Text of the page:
Celia Paul, pictured in 2016. Photograph: courtesy Victoria Miro / Gautier Deblonde

Celia Paul’s exhibition at the Victoria Miro gallery in Hackney is an intensely intimate and affecting collection that touches on such themes as grief, time, death, and spirituality.

There is a palpability to the emotional intensity of the work, like a scream barely suppressed or tears quietly withheld.

Born in South India in 1959 to missionary parents, Paul spent her formative years living in North Devon and then Haworth in West Yorkshire. It was during this time, when her father was Bishop of Bradford, that Paul would visit the Brontë family parsonage at Haworth.

On these excursions Paul would cement a lifelong interest in the Brontë sisters, whose creativity and religious heritage Paul and her sisters seem to have mirrored.

Emily (left) and Charlotte, both 2019. Images: courtesy Celia Paul / Victoria Miro

This interest is displayed in the two portraits entitled Emily and Charlotte, both 2019, as well as The Brontë Parsonage (With Charlotte’s Pine and Emily’s Path to the Moor), 2017.

Yet, this interest in the Brontës indicates a deeper relation than mere surface similarities.

Paul shares with the Brontë sisters the deeply transformative religious upbringing that seems to have left a lasting imprint on her life and art.

In My Mother and God, 1990, Paul paints her mother sitting in darkness and shadow. The empty space above her head signifies the Silence of God, and yet the penetrating dabs of white light suggest God’s presence nonetheless.

It is a deeply moving and subtle depiction of faith and God.

Kate in White, Spring, 2018. Image: courtesy Celia Paul / Victoria Miro

Aspects of the spiritual appear elsewhere in the collection.

Represented again by light, in Self Portrait, Early Summer, 2018, the presence of something ethereal, comforting and loving, shines through to wash over a seated Paul.

This comforting presence appears in other works, such as Kate in White, Spring, 2018, and suggests not only the constancy of spiritual forces, but also cleverly alludes to their form as well as their warmth.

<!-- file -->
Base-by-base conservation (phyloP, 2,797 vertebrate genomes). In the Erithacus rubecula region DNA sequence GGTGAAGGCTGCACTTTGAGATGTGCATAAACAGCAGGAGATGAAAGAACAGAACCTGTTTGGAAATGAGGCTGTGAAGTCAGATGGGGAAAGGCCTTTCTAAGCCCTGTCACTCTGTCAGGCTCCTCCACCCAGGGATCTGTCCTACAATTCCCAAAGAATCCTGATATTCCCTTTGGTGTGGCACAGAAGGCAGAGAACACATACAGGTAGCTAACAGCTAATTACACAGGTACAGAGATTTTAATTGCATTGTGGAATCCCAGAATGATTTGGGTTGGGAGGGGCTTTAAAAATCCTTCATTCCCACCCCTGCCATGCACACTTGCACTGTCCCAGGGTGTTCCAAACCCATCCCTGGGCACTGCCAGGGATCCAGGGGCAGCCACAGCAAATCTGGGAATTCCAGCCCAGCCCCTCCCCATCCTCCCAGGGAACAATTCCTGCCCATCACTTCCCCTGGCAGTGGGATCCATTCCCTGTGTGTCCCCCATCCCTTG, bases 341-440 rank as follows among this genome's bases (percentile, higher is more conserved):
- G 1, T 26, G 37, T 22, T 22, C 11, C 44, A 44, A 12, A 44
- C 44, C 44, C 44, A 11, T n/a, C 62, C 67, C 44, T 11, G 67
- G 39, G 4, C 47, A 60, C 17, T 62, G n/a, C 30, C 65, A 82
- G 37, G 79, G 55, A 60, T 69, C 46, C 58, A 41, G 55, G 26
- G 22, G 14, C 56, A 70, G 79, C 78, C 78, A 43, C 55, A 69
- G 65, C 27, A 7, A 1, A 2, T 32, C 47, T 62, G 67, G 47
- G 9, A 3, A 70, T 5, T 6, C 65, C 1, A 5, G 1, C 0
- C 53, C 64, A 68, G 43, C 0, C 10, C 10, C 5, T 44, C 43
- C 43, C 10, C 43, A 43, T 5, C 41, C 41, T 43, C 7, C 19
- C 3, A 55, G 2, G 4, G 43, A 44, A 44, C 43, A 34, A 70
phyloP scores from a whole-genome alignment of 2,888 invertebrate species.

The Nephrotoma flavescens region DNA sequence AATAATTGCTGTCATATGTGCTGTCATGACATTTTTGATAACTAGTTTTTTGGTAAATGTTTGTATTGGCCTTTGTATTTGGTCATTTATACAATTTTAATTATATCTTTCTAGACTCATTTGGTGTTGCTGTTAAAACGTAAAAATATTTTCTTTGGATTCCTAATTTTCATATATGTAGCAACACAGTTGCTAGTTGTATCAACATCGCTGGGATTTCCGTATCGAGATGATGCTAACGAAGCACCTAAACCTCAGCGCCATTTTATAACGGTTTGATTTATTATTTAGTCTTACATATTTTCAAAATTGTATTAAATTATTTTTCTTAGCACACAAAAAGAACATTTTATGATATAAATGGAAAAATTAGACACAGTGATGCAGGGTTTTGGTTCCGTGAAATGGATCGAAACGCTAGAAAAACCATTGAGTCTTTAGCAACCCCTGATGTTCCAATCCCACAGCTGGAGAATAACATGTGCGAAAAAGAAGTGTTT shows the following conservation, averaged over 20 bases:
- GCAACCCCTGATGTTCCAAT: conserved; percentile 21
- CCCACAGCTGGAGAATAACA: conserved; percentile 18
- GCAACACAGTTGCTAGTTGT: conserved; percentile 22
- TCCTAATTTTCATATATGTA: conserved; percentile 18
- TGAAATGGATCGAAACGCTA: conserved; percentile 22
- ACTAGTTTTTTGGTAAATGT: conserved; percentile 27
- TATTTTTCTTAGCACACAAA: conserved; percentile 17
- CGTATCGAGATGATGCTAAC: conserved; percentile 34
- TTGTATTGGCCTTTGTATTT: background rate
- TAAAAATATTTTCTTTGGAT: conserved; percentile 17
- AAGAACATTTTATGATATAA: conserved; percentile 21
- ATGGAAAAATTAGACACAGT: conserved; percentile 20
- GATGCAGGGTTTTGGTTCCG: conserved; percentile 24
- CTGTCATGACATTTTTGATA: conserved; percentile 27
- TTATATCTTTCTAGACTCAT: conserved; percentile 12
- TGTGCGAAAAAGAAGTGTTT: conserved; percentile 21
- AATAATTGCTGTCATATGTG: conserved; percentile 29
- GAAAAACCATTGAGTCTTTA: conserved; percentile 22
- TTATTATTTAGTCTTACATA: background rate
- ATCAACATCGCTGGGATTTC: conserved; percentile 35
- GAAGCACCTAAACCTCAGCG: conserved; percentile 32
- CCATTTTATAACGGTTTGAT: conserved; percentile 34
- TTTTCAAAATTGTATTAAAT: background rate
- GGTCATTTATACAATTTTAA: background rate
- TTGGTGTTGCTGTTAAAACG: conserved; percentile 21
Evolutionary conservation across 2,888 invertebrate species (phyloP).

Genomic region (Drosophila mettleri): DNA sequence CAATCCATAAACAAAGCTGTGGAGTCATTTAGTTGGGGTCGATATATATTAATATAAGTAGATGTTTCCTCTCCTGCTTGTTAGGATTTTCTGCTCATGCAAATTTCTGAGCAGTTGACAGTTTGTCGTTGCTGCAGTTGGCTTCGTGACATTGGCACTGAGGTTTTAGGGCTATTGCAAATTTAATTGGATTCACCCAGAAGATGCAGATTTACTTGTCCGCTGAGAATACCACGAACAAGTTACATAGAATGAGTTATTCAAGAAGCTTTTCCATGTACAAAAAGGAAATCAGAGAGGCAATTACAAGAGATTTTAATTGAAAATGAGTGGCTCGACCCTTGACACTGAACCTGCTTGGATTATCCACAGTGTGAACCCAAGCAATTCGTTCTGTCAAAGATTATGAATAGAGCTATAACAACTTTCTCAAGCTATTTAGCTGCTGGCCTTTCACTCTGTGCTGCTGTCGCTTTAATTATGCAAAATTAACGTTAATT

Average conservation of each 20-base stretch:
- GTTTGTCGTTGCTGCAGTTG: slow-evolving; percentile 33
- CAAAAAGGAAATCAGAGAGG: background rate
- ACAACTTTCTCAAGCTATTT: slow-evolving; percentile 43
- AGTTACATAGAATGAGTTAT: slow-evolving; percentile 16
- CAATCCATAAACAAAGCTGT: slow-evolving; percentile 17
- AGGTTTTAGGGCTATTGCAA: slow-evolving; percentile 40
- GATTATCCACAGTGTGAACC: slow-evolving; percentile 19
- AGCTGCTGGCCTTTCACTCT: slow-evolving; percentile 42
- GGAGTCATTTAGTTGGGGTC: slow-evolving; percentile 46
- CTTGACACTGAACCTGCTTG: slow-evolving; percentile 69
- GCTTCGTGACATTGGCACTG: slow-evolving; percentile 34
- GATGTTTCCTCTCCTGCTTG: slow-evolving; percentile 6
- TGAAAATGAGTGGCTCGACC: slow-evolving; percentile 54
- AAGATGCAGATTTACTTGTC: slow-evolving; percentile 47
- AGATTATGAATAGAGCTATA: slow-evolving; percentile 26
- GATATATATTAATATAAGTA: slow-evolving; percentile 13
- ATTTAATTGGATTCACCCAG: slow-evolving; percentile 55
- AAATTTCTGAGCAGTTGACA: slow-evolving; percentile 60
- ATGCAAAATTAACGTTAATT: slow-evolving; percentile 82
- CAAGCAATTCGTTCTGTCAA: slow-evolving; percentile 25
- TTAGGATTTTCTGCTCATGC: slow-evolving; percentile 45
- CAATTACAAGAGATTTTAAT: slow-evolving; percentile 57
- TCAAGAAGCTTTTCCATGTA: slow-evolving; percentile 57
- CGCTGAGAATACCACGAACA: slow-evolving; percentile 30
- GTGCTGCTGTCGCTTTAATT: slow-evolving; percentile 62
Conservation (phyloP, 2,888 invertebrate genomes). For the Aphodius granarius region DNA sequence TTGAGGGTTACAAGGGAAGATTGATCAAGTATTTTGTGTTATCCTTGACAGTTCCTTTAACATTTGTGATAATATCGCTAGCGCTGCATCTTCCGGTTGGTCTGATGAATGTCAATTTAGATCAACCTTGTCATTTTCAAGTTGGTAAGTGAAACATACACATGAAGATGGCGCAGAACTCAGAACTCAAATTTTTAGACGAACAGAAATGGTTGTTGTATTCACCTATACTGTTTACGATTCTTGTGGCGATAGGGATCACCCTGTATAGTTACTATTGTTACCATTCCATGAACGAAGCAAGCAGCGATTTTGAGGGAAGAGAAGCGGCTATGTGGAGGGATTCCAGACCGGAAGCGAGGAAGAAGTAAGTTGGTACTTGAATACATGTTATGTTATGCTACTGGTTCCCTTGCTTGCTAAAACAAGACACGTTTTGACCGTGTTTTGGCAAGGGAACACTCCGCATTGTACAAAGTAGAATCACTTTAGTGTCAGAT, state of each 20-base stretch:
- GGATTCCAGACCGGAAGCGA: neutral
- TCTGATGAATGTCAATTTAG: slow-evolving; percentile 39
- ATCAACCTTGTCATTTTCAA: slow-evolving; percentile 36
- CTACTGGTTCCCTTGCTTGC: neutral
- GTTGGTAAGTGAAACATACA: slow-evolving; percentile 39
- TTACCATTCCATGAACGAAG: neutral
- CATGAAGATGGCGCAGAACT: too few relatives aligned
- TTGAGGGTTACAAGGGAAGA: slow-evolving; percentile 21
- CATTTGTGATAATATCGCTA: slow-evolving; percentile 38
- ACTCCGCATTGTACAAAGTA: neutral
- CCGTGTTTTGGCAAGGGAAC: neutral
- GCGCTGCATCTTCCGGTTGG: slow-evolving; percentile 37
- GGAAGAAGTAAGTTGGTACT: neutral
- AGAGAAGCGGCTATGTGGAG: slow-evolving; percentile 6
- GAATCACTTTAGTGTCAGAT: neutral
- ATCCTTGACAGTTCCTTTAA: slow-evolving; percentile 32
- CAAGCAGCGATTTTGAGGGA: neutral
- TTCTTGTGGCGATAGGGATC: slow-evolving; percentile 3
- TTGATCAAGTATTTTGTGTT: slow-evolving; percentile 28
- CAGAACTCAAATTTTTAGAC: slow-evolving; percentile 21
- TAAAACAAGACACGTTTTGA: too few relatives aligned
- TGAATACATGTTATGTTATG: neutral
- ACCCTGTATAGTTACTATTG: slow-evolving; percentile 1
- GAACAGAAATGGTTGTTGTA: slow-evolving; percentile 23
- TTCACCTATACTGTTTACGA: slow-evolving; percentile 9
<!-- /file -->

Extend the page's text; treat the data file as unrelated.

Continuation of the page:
The absence of light, then, suggests a darker presence, the presence of an all encompassing grief.

Paul’s mother died in 2015 and the heavy atmosphere pervading many of the paintings hangs in the shadowy backgrounds like a spectre.

Lucy, Autumn, 2018.
Image: courtesy Celia Paul / Victoria Miro

The shadow behind the subject in Lucy, Autumn suggests this darkness as something tangible and pervasive. Shadow perhaps also suggests an absence? Shadows fall upon Paul’s grieving sisters in My Sisters in Mourning, 2015-2016.

The absence of their mother, who appeared in the companion painting Family Group, 1984-1986, which depicts the Pauls mourning the loss of her father, is especially noticeable.

If the interspersed paintings of trees, flowers and sea and lakes seem incongruous with the rest of the artwork, I would suggest that these bright depictions of life and growth are very much an integral part of the collection’s examination of mortality and grief.

For within such cycles there is also life and renewal. In particular, Hawthorn Blossom Tree, 2019, and Shoreline, 2015-2016, use light and brightness of colour to wonderfully enlivening effect.

Hawthorn Blossom Tree, 2019. Image: courtesy Celia Paul / Victoria Miro

As the times of production, and the seasons depicted, jump around within the collection, the process of grief and mourning leading to growth and renewal is shown to be an ongoing process integral to the human life.

Celia Paul’s current exhibition at the Victoria Miro gallery is a sombre, and uplifting, gaze into the human condition.

Celia Paul runs until 20 December 2019 at Victoria Miro Gallery, 16 Wharf Road, N1 7RW.

victoria-miro.com

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